21/11/2013 12:13 GMT | Updated 25/01/2014 16:01 GMT

How I Survived the 'Survival of the Fittest'... Just About

Billed as the 'Survival of the Fittest' the Men's Health 10k certainly lived up to the hype.

Five employees from AOL and The Huffington Post UK, including myself, took part in the extreme urban assault course which was set in and around Battersea Power Station.

Armed with only our thermal run gear and a GoPro camera we set out to tackle this monster urban assault course.

Four of us are all fairly fit by our own admission, we also has had an additional member to our team, Simon, who over the last year lost an incredible eight-and-half stone in weight and he'd only ever run 6k before and we said to him 'we enter this race a team and we'll finish the race as a team'.

We were rounded up and ushered to the front of the line for our 11am start, but not before the over enthusiastic fitness trainer got us all warmed up ready to tackle our first obstacle of giant hay bails.

Once we clambered over the hay, the 6ft wall and the hurdles, it was on to carrying sand bags, climbing over a 20ft net and then the monkey bars.

I have the upper body strength equivalent to my four-year-old son, so I dreaded the facing these bars. A couple of months earlier I joined the gym to try and build a few muscles in preparation for this race as I looked like the man from the 'Mr Muscle' TV adverts.

Did the gym pay off? I'm not going to say I negotiated this part of the obstacle with ease but I managed to get across without touching the floor, so I guess the time at the gym was well spent, one nil to us.

That was the first part of the course completed, then came the running, through the mud and under a series of man-made bridges. There was a great sense of camaraderie within our team, although it was only a 10k race through Battersea the gathering sense of achievement was quite plain to see for all. We then successfully worked our way through smashed up cars, tunnels, a freight truck and a mountain of tyres.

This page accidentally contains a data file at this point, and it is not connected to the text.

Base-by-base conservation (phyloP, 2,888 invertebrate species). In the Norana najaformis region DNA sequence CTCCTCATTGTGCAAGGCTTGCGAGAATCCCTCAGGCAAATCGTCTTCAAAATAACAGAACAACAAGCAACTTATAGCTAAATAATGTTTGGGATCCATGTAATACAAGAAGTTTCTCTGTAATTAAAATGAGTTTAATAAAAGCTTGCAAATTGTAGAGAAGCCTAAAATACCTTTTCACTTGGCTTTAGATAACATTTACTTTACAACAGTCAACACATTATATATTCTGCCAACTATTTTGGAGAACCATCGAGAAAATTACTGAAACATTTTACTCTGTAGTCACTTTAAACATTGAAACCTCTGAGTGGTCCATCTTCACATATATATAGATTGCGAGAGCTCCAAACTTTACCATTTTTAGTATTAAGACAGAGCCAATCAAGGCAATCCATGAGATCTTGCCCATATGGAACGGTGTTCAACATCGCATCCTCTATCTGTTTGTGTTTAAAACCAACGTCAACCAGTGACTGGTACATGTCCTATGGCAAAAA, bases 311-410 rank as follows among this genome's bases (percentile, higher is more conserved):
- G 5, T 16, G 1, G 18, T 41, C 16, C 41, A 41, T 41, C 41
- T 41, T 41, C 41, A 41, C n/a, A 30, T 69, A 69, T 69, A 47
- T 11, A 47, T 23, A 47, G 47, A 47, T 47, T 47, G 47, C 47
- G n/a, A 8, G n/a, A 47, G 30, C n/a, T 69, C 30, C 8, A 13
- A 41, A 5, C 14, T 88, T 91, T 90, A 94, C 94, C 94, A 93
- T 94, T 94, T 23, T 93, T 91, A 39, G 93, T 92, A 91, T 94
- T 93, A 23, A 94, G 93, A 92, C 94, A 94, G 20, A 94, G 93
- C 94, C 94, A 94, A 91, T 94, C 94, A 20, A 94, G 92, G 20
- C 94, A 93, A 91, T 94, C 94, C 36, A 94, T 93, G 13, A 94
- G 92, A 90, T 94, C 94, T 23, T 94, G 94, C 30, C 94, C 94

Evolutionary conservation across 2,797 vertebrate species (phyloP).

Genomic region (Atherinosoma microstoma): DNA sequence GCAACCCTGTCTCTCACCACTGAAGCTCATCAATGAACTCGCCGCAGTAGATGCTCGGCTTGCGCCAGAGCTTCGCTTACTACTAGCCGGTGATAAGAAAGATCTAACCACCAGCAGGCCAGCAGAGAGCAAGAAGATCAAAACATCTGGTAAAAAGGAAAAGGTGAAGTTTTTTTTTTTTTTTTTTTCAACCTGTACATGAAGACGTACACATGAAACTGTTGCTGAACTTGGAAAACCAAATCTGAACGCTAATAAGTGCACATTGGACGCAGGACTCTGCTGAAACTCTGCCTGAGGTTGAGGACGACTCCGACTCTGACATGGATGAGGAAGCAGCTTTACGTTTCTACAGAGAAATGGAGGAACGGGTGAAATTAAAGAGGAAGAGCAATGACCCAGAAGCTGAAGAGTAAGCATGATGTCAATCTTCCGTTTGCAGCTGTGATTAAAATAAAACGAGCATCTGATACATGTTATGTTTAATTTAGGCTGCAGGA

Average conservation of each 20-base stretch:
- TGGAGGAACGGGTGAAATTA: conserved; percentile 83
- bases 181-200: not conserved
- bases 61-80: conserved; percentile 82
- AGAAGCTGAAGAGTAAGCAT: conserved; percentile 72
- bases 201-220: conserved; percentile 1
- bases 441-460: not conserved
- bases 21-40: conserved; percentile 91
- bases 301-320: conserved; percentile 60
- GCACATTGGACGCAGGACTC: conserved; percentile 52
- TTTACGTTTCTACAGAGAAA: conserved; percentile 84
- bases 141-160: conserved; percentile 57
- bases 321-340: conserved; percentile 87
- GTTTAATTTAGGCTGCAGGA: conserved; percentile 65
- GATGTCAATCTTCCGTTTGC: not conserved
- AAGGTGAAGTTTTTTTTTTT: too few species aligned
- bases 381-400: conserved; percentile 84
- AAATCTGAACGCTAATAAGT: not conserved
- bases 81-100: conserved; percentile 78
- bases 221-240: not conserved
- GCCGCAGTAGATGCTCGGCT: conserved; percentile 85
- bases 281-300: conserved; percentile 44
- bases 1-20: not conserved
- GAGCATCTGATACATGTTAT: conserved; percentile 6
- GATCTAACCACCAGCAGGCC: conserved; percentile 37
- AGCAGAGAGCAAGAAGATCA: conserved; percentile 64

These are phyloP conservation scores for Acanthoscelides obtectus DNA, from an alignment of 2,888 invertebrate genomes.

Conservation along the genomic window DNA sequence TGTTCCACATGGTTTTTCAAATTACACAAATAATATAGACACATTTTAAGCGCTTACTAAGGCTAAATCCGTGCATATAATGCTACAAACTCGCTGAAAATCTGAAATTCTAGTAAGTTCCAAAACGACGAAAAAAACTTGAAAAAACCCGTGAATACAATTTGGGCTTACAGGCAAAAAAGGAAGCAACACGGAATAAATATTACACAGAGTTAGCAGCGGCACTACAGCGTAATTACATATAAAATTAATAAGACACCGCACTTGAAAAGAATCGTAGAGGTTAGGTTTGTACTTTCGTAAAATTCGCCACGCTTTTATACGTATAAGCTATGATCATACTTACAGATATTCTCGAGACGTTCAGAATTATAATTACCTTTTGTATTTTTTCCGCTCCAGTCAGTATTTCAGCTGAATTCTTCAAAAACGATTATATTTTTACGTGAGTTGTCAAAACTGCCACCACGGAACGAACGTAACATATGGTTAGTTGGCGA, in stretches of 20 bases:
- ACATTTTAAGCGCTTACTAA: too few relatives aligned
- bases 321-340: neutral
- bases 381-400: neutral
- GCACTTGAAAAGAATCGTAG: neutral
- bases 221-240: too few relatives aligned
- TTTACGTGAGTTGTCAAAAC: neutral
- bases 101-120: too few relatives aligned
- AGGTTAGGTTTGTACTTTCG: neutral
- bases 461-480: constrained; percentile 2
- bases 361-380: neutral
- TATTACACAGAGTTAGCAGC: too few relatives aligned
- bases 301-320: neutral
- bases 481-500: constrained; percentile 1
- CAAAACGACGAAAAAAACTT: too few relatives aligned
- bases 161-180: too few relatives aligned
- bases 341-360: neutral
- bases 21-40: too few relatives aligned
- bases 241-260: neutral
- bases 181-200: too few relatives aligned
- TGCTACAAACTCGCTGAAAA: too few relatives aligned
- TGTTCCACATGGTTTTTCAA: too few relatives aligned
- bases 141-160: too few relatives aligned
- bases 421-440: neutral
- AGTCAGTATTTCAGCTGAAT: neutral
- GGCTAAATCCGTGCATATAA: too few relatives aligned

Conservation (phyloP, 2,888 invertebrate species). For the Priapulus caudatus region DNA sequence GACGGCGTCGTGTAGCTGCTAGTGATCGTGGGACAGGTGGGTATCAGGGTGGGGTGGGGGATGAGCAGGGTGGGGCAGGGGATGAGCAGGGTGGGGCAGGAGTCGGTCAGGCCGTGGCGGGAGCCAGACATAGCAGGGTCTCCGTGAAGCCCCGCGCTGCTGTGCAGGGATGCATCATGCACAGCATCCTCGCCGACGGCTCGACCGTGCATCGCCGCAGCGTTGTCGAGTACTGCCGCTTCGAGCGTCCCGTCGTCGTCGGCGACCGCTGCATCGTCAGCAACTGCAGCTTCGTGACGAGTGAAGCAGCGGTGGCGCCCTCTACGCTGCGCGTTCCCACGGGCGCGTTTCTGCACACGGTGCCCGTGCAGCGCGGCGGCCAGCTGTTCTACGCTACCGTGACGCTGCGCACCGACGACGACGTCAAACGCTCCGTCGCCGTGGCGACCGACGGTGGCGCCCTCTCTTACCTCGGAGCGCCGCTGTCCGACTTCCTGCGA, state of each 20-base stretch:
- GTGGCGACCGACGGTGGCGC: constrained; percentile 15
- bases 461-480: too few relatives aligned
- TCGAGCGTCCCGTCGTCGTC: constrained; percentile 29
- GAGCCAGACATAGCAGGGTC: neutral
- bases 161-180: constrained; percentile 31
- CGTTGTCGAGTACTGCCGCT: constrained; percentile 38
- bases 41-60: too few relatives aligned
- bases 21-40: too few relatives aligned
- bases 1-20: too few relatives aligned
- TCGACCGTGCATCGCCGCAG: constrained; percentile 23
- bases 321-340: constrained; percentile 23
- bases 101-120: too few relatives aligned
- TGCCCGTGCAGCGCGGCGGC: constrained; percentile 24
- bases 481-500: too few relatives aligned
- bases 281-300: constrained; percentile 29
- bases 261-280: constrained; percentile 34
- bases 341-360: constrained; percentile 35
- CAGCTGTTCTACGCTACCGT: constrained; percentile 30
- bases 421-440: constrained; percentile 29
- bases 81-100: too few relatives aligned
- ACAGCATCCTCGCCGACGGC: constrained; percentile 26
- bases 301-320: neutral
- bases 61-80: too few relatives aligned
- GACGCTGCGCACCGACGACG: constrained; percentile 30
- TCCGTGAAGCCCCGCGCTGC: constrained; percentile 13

mens health

With the first part of the assault course out of the way, now it was time for the run. Although it was set along the banks of the Thames and the leafy suburbs of Battersea, this was no stroll in the park.

We worked our way along the edge of Battersea park dodging the roller-skaters, dog walkers and leisurely morning runners making idle chat. The next part of the challenge was to carry a weighted traffic cone around a 400m running track situated inside the park then reverse bad on yourself and jump a series hurdles.

So good, so far for the 'AOL/HuffPost Allstars' and amazingly we're all sticking together, slightly encouraged by the marshals, who, for the last 3k have have been shouting, 'you're nearly half way'.

We prepared well for the race in terms of fitness, running twice a week for the last few months, with Simon now giving us a good run for our money. It's back to the power station, with a quick water stop, we charge back through the park, over tyres, back through the freight truck and then we're handed more cones.

Now the real test starts, we pick up half-empty keg and carry it 10metres (which is far enough) then come a series of newly constructed half-pipe ramps from a skate park, all at different heights, this part of the course is pushing us to the physical limits, but were keeping in mind the eight-foot giant wall situated on the finishing line.

Now we face the gruelling task of the last kilometre, punishing climbs, skips full of waist-deep frozen water, a maze of purpose-built zig-zagging tunnels, 30ft ramps and last but not least the eight-foot wall situated right on the finish line.

From the start this was a team event, with three things in mind, raising money for charity, taking part, finishing as a team and individually proving our fitness.

But the biggest personal achievement came for Simon as he crossed the finish line. After firstly achieving such a monumental weight loss and then completing the Survival of the Fittest, there could not have been a prouder person in the whole of London.

I'd like to to say that we all sailed over the final wall in a Hollywood style leap but I'm afraid to say it was more of heave and pull to get us over that last obstacle, but it's the taking part that counts, right?